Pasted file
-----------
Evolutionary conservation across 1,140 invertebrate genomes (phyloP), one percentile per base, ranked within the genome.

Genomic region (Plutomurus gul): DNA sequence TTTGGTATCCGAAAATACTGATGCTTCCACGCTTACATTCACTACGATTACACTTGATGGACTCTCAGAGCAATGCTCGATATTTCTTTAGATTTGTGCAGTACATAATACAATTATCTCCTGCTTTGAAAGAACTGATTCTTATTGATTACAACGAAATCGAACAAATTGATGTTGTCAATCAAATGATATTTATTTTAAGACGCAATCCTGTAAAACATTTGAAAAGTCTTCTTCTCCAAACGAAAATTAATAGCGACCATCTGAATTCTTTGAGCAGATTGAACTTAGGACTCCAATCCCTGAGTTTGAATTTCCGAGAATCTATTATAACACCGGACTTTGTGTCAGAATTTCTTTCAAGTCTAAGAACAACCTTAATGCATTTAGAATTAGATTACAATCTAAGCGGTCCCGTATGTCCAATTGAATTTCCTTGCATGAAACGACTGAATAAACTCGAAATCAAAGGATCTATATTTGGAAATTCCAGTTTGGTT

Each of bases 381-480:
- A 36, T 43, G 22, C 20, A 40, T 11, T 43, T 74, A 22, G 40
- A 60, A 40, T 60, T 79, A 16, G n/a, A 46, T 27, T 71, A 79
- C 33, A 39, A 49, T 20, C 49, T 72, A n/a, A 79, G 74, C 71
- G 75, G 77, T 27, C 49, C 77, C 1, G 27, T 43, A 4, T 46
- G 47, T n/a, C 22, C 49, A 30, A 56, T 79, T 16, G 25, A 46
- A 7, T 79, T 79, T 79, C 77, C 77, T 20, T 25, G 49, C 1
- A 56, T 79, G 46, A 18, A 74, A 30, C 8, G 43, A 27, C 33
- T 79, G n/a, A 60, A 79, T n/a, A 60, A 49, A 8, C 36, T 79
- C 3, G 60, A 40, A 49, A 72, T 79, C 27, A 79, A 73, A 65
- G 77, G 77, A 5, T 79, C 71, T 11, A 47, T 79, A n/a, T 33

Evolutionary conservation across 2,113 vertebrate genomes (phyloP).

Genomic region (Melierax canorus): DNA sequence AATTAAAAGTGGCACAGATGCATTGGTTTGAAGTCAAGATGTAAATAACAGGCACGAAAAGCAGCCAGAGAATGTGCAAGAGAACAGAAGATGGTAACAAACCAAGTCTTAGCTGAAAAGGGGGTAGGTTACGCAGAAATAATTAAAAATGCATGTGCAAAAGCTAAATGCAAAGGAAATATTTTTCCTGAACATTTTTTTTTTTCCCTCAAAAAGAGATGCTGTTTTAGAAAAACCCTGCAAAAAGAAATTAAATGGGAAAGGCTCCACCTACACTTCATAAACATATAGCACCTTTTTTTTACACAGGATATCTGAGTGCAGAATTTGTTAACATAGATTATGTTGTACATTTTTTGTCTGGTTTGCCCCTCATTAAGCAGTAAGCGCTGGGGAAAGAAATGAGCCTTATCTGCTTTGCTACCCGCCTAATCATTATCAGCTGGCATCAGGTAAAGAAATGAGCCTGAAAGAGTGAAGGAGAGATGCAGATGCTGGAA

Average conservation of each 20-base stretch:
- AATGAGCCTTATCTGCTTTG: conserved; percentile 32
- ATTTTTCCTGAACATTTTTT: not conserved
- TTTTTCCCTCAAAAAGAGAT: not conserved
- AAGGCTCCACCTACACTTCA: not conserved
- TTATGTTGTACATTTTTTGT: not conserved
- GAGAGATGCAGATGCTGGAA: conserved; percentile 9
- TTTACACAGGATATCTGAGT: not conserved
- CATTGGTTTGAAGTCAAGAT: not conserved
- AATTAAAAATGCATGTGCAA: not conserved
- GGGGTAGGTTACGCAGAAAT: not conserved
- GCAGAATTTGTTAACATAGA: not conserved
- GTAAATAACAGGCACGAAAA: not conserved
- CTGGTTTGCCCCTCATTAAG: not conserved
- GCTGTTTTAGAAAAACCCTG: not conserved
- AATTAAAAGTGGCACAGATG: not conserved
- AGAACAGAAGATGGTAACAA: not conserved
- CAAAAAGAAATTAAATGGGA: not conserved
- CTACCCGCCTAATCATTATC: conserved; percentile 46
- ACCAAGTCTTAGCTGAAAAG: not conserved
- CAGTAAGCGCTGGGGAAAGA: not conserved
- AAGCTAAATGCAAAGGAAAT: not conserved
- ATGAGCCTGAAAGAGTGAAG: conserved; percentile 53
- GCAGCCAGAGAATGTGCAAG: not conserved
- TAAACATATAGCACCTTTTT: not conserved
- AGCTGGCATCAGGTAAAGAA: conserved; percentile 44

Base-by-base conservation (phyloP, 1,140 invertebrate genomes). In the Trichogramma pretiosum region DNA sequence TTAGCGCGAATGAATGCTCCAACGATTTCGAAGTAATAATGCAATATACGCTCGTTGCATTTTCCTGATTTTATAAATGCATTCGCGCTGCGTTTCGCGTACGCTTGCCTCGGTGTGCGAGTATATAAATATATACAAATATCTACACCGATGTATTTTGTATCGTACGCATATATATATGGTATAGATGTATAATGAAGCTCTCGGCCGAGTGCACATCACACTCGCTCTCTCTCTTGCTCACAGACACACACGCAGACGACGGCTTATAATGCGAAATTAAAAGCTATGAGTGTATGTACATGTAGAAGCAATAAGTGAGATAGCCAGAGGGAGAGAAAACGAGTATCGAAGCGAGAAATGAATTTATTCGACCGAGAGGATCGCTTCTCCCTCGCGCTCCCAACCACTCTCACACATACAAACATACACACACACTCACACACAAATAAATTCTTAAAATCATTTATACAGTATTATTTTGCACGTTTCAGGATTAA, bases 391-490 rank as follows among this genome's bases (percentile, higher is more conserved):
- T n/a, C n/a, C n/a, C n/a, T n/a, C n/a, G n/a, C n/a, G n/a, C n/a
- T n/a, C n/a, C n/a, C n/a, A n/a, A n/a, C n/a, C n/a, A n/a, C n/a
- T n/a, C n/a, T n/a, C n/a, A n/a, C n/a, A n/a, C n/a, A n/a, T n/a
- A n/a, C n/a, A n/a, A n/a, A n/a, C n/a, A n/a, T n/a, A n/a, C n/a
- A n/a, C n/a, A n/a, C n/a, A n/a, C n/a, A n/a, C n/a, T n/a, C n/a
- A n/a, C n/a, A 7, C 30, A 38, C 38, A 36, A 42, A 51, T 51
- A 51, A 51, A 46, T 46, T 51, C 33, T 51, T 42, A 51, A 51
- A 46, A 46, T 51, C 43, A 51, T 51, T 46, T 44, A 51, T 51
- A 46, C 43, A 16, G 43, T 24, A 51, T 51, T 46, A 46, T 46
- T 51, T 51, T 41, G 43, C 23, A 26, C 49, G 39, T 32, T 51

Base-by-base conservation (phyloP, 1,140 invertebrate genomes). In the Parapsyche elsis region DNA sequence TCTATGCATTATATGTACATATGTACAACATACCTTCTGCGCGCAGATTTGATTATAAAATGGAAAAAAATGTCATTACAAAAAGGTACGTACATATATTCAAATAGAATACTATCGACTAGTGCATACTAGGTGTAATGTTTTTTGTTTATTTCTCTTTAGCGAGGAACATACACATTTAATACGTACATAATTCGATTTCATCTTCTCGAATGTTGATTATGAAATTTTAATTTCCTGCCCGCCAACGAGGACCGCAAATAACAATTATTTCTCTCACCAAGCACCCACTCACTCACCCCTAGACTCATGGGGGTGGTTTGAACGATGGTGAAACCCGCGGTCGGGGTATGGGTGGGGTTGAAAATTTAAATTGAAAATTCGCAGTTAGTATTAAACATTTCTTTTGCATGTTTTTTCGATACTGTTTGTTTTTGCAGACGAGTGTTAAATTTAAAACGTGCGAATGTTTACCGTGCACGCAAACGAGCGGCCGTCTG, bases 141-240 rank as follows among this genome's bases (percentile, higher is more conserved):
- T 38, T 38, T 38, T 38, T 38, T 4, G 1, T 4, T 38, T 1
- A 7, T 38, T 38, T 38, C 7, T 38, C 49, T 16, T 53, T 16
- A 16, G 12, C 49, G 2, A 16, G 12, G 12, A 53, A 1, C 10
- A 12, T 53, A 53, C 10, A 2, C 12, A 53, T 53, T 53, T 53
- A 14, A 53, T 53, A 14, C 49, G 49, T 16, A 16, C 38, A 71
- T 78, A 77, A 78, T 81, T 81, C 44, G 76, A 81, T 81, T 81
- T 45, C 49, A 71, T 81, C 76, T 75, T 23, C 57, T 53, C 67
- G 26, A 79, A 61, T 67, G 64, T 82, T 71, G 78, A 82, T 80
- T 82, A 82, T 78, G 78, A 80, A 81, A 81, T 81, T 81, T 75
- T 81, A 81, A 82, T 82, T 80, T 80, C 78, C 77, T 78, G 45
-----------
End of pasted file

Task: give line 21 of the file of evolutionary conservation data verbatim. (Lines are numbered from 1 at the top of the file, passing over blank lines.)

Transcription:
- TTATGTTGTACATTTTTTGT: not conserved